Those of you who have gone to my homepage in the last day or two have already noticed the changes, but I need to make an official announcement.
For the past year a professional designer has taken my site on as a gratis project (Joseph Fioramonti of POSTMORTAL Design). He’s streamlined the site and blogs on the back end, put together some original art work, and made the blogs look like they belong to the homepage. I like the look and
What does this mean for readers? For now, you can still get to this blog (and the others) from the new homepage, or use the redirect I’ve had for several years: paleobabble.com. But there will be changed to that …
Over the next week:
- I’ll be posting a note on my old homepage directing people to the new one
- I’ll be populating all the posts on this blog to their new homes on the new blog site that lives within the new homepage. Most of that is already done, but I have a couple months of copying and pasting to do. That means that, right now, the new blog sites will NOT have the most recent posts (I think they have up through this past January). I’ll announce something when the copying is done.
- Once the copying is done, I will put a sign on the front of this blog (a “last post”) directing people to the new blog location.
- I will cease looking at or interacting with this old blog page. I may just take it down after several months. Not sure. Same with the old homepage.
Have a look at the new site and its pages — especially the blogs. Let me know if something is missing, or you can’t find something. The layout is different, but we’ll all get used to it.
Another bad day for the Zeitgeist crowd.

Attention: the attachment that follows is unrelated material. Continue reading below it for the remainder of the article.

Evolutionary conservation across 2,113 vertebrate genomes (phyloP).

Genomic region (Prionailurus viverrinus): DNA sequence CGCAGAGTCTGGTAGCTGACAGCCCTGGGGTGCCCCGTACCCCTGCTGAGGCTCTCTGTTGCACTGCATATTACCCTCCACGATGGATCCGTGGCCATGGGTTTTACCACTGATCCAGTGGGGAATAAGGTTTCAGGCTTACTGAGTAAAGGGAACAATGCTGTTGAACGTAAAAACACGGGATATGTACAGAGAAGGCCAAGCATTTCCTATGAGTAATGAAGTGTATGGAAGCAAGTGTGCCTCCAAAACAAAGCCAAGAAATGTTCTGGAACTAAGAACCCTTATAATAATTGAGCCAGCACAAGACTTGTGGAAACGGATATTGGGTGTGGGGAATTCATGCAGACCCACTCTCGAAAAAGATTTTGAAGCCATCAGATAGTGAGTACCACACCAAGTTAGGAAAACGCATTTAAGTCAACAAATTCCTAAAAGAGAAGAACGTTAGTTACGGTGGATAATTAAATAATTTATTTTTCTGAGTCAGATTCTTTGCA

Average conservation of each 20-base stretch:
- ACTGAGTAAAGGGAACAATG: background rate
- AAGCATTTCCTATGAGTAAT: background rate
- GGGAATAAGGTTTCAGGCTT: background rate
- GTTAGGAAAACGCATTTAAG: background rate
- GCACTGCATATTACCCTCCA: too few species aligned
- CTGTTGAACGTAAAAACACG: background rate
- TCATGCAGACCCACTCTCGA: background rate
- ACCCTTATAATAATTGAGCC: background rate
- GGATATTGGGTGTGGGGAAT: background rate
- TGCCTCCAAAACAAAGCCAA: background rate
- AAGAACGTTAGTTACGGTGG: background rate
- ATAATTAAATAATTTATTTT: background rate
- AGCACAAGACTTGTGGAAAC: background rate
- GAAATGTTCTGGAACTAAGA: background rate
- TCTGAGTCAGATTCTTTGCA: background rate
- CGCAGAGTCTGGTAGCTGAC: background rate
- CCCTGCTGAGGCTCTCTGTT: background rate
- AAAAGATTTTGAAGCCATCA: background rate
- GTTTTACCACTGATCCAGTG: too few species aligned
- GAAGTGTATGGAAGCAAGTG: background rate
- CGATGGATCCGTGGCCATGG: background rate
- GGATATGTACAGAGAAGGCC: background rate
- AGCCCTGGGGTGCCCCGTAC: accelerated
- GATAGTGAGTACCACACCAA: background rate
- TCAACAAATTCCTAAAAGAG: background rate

Prof. Larry Hurtado (Emeritus, University of Edinburgh) alerted his blog readers to a new book by Prof. Maurice Casey (Emeritus, Nottingham University). The title is Jesus: Evidence and Argument or Mythicist Myths?
It will be apparent from the title that Casey (along with practically every scholar who has considered the matter) doesn’t buy the “mythicist” case. He is a long-time acquaintance and a well-published and noted scholar in NT. Because identifying a person as a traditional Christian is sometime invoked (by self-styled “sceptics”) as an excuse to ignore whatever he/she says about Jesus or anything to do with Christian origins, I’ll also mention that this hardly applies to Casey. He doesn’t argue with a view to trying to protect Christian belief or believers. Whatever the strength of his arguments, he’s not doing apologetics!
From the publisher’s website:
Did Jesus exist? In recent years there has been a massive upsurge in public discussion of the view that Jesus did not exist. This view first found a voice in the 19th century, when Christian views were no longer taken for granted. Some way into the 20th century, this school of thought was largely thought to have been utterly refuted by the results of respectable critical scholarship (from both secular and religious scholars).
Now, many unprofessional scholars and bloggers (‘mythicists’), are gaining an increasingly large following for a view many think to be unsupportable. It is starting to influence the academy, more than that it is starting to influence the views of the public about a crucial historical figure. Maurice Casey, one of the most important Historical Jesus scholars of his generation takes the ‘mythicists’ to task in this landmark publication. Casey argues neither from a religious respective, nor from that of a committed atheist. Rather he seeks to provide a clear view of what can be said about Jesus, and of what can’t.
I’ve directed readers to Jason Colavito’s blog many times before, but I don’t believe I’ve included this specific essay: How David Childress Created the Myth of a Smithsonian Archaeological Conspiracy.
Jason makes a good case for the modern origin of this oft-repeated point of conspiracist dogma. I’m not claiming (and neither would Jason, I presume) that Childress is the explanation for every thread along these lines, but it seems pretty clear he’s a major fountainhead.